How do we eradicate HIV/AIDS? One route is a vaccine, but so far that has proved a very difficult research problem. There is an ongoing clinical trial of one promising treatment in South Africa, but unlike the smallpox or polio vaccines, it appears to provide only moderate protection. Another is "pre-exposure prophylaxis," or PrEP — drugs which prevent HIV infection if taken every day. One such treatment called emtricitabine/tenofovir (better known by its brand name Truvada) works very well for this, cutting the risk of infection by up to 93 percent.
"It's an object lesson in the dangers of allowing private companies to profiteer off government research."
But there is a problem. As The Washington Post reports, in the United States, Truvada is monopolized by the pharmaceutical giant Gilead, which charges between $1,600 and $2,000 a month for the treatment (the wholesale price is $1,414). Bizarrely, the studies proving Truvada works for PrEP were conducted and paid for almost entirely by the federal government (the Gates Foundation also helped). The Centers for Disease Control even holds a patent on this specific treatment.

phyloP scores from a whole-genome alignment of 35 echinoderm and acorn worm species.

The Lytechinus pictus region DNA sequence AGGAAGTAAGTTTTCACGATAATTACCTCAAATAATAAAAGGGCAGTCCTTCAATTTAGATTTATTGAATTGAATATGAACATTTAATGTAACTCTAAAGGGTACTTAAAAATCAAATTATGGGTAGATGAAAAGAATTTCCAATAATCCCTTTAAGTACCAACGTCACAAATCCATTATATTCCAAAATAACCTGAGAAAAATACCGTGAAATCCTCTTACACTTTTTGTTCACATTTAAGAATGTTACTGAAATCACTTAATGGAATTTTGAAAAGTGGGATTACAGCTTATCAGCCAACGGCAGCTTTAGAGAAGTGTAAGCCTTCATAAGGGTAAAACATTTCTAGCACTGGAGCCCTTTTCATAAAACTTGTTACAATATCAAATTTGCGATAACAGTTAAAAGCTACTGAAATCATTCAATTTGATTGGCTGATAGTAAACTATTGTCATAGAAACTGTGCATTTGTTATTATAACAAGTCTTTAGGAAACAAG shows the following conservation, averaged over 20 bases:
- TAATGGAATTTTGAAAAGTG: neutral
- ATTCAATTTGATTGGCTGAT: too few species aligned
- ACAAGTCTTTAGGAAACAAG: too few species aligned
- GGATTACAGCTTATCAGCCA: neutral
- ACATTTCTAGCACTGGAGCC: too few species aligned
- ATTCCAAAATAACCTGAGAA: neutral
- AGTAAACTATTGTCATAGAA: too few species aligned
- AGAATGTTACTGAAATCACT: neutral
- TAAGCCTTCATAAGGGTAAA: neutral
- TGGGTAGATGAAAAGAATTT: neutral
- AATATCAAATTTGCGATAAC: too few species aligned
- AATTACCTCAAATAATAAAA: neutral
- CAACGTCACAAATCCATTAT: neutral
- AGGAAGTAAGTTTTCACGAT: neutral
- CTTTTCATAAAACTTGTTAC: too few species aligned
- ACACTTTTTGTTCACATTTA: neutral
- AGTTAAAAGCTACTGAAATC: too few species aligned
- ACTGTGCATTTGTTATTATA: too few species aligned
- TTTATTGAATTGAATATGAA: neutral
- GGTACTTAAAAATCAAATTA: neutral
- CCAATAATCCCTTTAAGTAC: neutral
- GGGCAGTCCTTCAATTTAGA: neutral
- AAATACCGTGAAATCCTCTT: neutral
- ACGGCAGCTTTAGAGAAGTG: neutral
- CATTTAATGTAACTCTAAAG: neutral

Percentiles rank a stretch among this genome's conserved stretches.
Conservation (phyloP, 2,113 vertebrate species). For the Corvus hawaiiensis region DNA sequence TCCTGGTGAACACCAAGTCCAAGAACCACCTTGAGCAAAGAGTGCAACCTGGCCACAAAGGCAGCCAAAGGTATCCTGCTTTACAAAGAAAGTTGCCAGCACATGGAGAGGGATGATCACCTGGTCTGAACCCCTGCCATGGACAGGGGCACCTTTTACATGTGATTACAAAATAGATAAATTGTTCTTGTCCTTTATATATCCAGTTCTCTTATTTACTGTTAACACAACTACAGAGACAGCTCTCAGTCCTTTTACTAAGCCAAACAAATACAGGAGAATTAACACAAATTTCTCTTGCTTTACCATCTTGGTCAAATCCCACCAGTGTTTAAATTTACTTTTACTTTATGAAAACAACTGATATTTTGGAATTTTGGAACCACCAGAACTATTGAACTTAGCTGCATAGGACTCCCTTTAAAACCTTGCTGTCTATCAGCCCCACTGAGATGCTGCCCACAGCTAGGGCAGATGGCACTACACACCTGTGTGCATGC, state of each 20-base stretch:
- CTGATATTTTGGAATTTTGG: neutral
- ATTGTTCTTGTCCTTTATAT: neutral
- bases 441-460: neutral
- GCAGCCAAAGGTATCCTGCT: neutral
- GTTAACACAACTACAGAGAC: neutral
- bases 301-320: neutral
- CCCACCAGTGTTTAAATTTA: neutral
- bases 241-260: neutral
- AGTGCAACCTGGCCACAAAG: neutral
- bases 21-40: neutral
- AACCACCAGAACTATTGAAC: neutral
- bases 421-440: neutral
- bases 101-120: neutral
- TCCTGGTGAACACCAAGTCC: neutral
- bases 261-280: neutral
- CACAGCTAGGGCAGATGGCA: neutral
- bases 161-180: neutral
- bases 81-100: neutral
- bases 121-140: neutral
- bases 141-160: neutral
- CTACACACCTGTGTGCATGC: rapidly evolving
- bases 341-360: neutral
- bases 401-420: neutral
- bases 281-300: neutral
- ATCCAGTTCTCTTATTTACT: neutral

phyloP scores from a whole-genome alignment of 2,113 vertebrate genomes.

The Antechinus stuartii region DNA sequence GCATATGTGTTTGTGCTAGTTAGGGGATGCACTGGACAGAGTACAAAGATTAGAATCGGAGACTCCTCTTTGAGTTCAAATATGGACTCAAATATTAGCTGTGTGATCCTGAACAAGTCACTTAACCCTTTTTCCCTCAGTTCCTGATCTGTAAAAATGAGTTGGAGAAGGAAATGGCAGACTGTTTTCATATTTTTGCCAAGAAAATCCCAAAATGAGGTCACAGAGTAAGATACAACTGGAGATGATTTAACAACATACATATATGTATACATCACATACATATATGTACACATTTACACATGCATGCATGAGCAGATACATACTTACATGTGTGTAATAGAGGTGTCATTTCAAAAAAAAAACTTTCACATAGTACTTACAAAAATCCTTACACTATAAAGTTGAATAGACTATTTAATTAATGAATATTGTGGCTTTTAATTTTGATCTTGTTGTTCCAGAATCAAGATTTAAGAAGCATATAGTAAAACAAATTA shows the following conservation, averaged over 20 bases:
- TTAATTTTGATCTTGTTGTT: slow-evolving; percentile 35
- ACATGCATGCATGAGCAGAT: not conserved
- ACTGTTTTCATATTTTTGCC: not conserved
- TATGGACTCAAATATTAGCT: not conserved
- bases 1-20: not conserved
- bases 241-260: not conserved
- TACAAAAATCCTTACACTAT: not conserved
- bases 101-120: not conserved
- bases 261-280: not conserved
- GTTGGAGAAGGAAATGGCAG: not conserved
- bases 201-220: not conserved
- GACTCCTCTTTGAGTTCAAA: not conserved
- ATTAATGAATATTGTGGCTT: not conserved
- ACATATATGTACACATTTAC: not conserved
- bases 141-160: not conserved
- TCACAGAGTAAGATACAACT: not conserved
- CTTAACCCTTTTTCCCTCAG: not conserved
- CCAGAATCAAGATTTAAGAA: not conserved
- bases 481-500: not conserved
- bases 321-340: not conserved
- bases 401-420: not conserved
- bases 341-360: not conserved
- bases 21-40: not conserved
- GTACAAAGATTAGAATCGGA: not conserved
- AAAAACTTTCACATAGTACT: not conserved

Yet the government is doing nothing to prevent this outrageous price-gouging, which places a near-insurmountable barrier to getting the drug out to all who need it. It's an object lesson in the dangers of allowing private companies to profiteer off government research.
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First, some background. Truvada was originally developed to treat people who already had HIV, as part of the usual suite of anti-retroviral medications to slow down the virus' progress. Two government-funded scientists proved it could be used to prevent transmission — first Thomas Franks at the CDC, who demonstrated it worked with monkeys, then Robert Grant, who showed the same for humans with a grant from the National Institutes of Health. That work was completed around 2004.
Gilead immediately set about marketing and selling Truvada for PrEP, which brought in $3 billion last year and $36.2 billion since 2004. Yet because of the eye-watering price (and broader dysfunction in the American health-care system), only about 20 percent of the people who need the drug are getting it, and many who do have to navigate hellish bureaucracy to get access. The extreme cost also sucks money away from other priorities, particularly for cash-strapped state Medicaid programs.
Read the full article at The Week.